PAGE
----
- The Prairies are home to many grassland birds not found elsewhere in Canada and support millions of breeding ducks and other water birds in numerous small ponds and wetlands.
- Grassland bird populations are declining rapidly. Native grasslands and pasture lands continue to be lost or degraded through agricultural intensification, such as conversion to grains, oilseed or fibre crops which provide poor habitat for most birds. Oil and gas development, fragmentation by roads and fire suppression also reduce habitat. The conservation and restoration of remaining native prairie and more bird-friendly agricultural practices are needed to restore grassland birds.
- Waterfowl and other water bird populations fluctuate with annual water levels. Habitat protection, through the North American Waterfowl Management Plan, and careful harvest management have helped to maintain waterfowl populations. However, wetlands continue to be drained for agriculture, and climate models predict droughts in the Prairies, which could lead to future declines in birds.
Grassland birds are in trouble. Since 1970, populations on the Canadian Prairies have declined by almost 40% on average. Historical population declines were likely even larger, as much native grassland habitat was lost prior to the start of bird monitoring in 1970.
The endangered Greater Sage-Grouse, highly
susceptible to disturbance, occurs in habitats
increasingly subject to oil and gas development.
Preservation and restoration of its prairie and
sagebrush habitat will benefit many other
grassland species. (photo: May Haga)
Forest-associated birds have benefited as fire suppression and expanding human settlement have increased the area of woody vegetation. However, these same changes exacerbate the declines in many grassland bird populations by further removing and degrading native prairie and grasslands.
The wetlands of the Prairie Pothole region-two
thirds of which is in Canada-are the waterfowl
nursery of North America. About half of the
continent's ducks are produced here. (photo:
Waterfowl and some other water birds that rely on larger water bodies have increased in population—the Ruddy Duck population has increased by over 50% and the Gadwall population by over 70%. Collaborative partnerships, like the Prairie Habitat Joint Venture, have helped preserve some of the wetland habitat these birds require for breeding and survival.
Species that primarily rely on Prairie potholes—small, temporary wetlands that depend on snowmelt and rain—have generally not fared as well. These habitats are more vulnerable to drought and draining for agriculture. Among these species, the Northern Pintail and Horned Grebe populations have declined by over 70%.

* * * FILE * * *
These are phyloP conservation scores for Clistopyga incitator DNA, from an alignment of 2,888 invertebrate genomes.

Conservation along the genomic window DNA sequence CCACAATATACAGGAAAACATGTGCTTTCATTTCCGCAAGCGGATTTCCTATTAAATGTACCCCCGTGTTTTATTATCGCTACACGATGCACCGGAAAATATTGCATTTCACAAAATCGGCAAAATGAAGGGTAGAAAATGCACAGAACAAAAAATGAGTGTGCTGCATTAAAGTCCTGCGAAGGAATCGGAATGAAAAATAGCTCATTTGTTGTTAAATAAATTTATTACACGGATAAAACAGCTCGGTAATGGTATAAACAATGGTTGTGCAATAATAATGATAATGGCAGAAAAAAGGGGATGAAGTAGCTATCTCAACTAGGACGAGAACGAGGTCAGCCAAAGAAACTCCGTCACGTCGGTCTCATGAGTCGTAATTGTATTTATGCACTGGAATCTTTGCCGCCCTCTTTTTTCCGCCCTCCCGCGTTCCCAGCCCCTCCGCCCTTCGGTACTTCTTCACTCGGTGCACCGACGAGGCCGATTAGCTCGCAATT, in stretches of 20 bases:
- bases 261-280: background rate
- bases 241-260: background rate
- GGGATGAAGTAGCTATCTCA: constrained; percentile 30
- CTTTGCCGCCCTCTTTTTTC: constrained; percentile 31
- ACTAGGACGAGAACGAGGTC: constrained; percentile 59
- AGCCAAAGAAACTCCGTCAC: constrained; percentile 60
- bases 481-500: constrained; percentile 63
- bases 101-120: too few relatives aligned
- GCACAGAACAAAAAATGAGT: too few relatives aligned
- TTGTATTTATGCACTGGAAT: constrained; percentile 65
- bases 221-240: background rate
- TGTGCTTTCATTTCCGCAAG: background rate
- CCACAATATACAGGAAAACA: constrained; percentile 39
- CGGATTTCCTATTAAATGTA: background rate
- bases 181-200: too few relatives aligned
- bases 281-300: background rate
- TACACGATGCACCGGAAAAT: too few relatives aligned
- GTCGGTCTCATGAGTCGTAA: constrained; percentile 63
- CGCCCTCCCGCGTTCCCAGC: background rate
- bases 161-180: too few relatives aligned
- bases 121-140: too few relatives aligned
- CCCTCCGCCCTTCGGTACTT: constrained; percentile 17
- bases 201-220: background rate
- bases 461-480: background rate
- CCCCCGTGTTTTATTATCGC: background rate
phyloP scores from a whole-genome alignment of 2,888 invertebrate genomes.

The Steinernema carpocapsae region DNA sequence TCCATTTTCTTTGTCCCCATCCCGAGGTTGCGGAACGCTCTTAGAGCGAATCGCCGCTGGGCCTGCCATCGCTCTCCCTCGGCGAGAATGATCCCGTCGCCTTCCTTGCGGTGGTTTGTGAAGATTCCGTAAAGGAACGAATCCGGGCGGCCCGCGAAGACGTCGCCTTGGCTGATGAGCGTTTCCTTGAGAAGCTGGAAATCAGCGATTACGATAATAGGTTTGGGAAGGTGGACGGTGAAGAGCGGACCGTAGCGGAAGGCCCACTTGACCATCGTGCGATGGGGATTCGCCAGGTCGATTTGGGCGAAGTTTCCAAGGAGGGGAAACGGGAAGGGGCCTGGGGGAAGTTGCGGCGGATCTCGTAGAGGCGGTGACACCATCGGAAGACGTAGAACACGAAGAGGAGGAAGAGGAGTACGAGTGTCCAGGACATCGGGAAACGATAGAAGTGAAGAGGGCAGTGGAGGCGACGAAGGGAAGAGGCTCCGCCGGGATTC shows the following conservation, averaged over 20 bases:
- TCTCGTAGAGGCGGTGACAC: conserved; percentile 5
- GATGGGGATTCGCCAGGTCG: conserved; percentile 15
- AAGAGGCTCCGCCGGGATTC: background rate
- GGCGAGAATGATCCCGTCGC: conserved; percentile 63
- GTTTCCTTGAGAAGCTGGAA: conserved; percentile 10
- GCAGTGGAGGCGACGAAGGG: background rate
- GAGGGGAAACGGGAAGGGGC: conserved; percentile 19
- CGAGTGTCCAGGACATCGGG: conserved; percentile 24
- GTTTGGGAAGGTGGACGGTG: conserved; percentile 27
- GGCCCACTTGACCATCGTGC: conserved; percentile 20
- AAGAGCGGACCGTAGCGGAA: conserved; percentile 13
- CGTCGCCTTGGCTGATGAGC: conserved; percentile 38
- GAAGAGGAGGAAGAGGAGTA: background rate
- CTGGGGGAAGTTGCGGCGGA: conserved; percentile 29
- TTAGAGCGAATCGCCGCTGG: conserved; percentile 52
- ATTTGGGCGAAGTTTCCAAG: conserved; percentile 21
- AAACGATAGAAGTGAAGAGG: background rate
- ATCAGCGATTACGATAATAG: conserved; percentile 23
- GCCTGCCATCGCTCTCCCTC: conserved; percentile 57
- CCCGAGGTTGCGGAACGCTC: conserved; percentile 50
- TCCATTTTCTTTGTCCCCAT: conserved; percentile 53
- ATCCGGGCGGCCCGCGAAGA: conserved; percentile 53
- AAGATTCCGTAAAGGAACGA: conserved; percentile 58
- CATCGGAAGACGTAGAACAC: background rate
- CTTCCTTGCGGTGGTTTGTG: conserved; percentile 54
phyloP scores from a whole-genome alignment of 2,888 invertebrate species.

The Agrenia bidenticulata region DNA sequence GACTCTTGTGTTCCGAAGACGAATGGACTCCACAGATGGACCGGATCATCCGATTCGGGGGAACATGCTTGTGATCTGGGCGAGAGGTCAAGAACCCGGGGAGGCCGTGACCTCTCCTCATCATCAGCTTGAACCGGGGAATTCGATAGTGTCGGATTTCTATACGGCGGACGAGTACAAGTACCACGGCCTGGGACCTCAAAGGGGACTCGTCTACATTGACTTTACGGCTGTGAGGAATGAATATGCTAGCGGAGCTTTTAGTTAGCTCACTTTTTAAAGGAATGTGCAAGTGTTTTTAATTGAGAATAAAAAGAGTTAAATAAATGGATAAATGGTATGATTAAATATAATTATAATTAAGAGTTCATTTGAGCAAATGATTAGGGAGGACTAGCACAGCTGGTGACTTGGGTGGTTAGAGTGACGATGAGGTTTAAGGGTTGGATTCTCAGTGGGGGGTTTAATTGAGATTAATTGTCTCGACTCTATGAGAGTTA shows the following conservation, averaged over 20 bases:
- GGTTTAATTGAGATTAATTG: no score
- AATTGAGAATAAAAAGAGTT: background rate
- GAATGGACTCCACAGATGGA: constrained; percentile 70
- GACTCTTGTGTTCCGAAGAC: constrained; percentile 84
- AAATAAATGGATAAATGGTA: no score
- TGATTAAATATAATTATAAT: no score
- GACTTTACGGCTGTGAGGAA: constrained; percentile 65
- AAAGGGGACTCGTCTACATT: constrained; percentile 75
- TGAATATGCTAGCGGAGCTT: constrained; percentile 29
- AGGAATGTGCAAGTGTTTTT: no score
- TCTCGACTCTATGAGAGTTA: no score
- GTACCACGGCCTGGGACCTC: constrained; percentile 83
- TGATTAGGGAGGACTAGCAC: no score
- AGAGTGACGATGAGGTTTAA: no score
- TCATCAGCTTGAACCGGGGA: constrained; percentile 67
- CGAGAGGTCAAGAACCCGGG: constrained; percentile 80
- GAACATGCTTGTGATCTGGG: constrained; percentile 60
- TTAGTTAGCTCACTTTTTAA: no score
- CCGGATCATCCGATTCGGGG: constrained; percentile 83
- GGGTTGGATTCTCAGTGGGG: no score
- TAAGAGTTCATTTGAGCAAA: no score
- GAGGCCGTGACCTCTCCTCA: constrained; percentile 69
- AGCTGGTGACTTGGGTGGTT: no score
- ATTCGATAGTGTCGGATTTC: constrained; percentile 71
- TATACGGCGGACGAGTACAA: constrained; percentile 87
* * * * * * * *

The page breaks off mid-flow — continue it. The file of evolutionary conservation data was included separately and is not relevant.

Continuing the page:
McCown's Longspurs have declined by 90%, and
the species is now considered at risk, along
with more than half of Canada's grassland bird
species. (photo: Alan MacKeigan)
Pollutants, including pesticides and heavy metals, reduce the health, reproduction and survival of birds.
Linear development (e.g., roads, power lines, pipelines, seismic lines) fragments the landscape, and introduces noise, predators and invasive plants that are detrimental to bird populations.
Increasing water use by cities, agriculture and industry reduces the amount remaining in wetlands to support waterfowl, shorebirds and other water birds.
Suppressing the natural cycle of fire, particularly near cities and towns, has expanded shrub and forest habitats at the expense of grasslands.
Climate change is an emerging threat. The predicted increase in droughts for the Prairies will have severe consequences for birds and humans.
The Western Meadowlark is one of many
species of grassland birds that benefit
from bird-friendly agricultural practises.
(photo: May Haga)
Farming practices that are compatible with birds are especially important in the heartland of Canadian agriculture. Many grassland birds benefit from appropriate livestock grazing to maintain their preferred habitat. Other bird-friendly practices include no-till farming, planting cover crops, such as pasture and hay that prevent soil erosion and provide nesting cover for some grassland birds, reducing pesticide use and preserving wetlands.
Suffield National Wildlife Area protects some
of the most extensive remaining short-grass
prairie in Canada. (photo: Garry C. Trottier)
Healthy grasslands and wetlands can be protected through cooperative tools such as stewardship agreements, community-based urban planning and conservation programs that include landowners.
Canadians’ lifestyle choices can help grassland birds. Including bison, beef and other range fed meat in your diet encourages the retention of pasture land.
American Avocets benefit from the conser-
vation of wetlands carried out under the North
American Waterfowl Management Plan. (photo: